Bivalves exhibit an impressively broad and unrivaled biogeographic distribution. They have adapted to a wide range of different aquatic habitats. Today, bivalves occur in the tropics and near the poles, in shallow waters and in the deep sea, and inhabit the whole range from hypersaline to freshwater settings. Furthermore, bivalves occur abundantly in the fossil record. In fact, their evolutionary history started early in the Cambrian, i.e. 500 Ma ago. Since humans settled along the coasts tens of thousands years ago and exploited shallow marine resources, a vast number of bivalve shells are also preserved in archeological shell middens, i.e. ancient domestic waste deposits. To date, this material has largely been used to infer human subsistence practices by reconstructing the season of collection of the bivalves (Andrus 2011; Burchell et al. 2013).

Current research foci

Growing interest in bivalve sclerochronology over the last decade has fuelled a soaring number of publications and research projects and four main research directions: (1) construction of millennial-scale master chronologies; (2) paleoclimate snapshot analysis (climate reconstruction from single specimens); (3) identification of chemical disequilibrium effects and quantification of vital and possible kinetic effects in order to optimize existing and develop new climate proxies; and (4) season-of-collection studies in archeology and anthropology. Recently, a large collaborative research initiative was funded by the EU (, whose goals include: (1) construction of millennial-scale Arctica islandica master chronologies from different settings in the boreal North Atlantic to produce paleoclimate reconstructions using stable isotopes (δ18Oshell, δ13Cshell), Sr/Ca ratios and growth-increment widths; and (2) development of novel bivalve shell-based paleoclimate proxies on the basis of microstructures (overall fabrics, shell architectures), or trace and minor elements. This will require stronger cross-disciplinary collaboration with biochemists to better understand the mechanisms of biomineralization in bivalves, in particular the complex pathways and fractionation processes involved in the transport of elements from the ambient environment to the site of calcified tissue formation (Marin et al. 2012).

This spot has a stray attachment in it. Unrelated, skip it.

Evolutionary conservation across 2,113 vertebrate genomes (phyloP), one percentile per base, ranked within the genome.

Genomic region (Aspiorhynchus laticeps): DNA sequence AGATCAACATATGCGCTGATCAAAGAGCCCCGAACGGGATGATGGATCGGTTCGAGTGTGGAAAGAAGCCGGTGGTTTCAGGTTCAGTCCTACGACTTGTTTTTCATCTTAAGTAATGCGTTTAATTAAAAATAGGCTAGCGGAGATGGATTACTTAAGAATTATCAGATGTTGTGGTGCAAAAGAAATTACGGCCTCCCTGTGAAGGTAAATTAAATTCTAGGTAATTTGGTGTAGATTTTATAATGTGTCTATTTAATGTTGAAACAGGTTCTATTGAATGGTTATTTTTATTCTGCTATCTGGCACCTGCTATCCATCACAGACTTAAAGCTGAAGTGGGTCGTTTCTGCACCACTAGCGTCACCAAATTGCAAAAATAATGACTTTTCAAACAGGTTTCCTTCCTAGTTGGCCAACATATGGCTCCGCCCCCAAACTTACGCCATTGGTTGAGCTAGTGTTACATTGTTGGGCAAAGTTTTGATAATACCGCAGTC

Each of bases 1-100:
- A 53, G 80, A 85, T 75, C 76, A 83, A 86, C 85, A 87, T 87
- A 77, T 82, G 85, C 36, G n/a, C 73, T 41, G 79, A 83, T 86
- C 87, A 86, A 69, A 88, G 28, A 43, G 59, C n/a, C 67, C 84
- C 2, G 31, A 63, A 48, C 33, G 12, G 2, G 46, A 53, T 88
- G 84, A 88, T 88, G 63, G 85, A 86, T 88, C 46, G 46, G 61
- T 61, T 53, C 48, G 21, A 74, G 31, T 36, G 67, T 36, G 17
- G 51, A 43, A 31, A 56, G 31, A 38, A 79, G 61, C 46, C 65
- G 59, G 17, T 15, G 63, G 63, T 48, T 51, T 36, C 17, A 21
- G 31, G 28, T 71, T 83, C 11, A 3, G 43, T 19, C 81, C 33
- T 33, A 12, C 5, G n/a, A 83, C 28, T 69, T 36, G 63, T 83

The future of bivalve sclerochronology

The potential of bivalve sclerochronology in the fields of archeology and anthropology, evolution, retrospective environmental monitoring, and ecology is still waiting to be fully exploited; however, it will likely have a significant impact on paleoclimate and paleoenvironmental studies. Linking different high-resolution paleoclimate archives advances our knowledge of coupled climate systems, which will further improve predictive numerical climate models. The ubiquitous occurrence of bivalves in shallow-marine settings, especially longer-lived species, makes them suitable candidates for the construction of long master chronologies in both hemispheres. This would, for example, permit deeper analyses of cross-hemispheric climate dynamics in the future.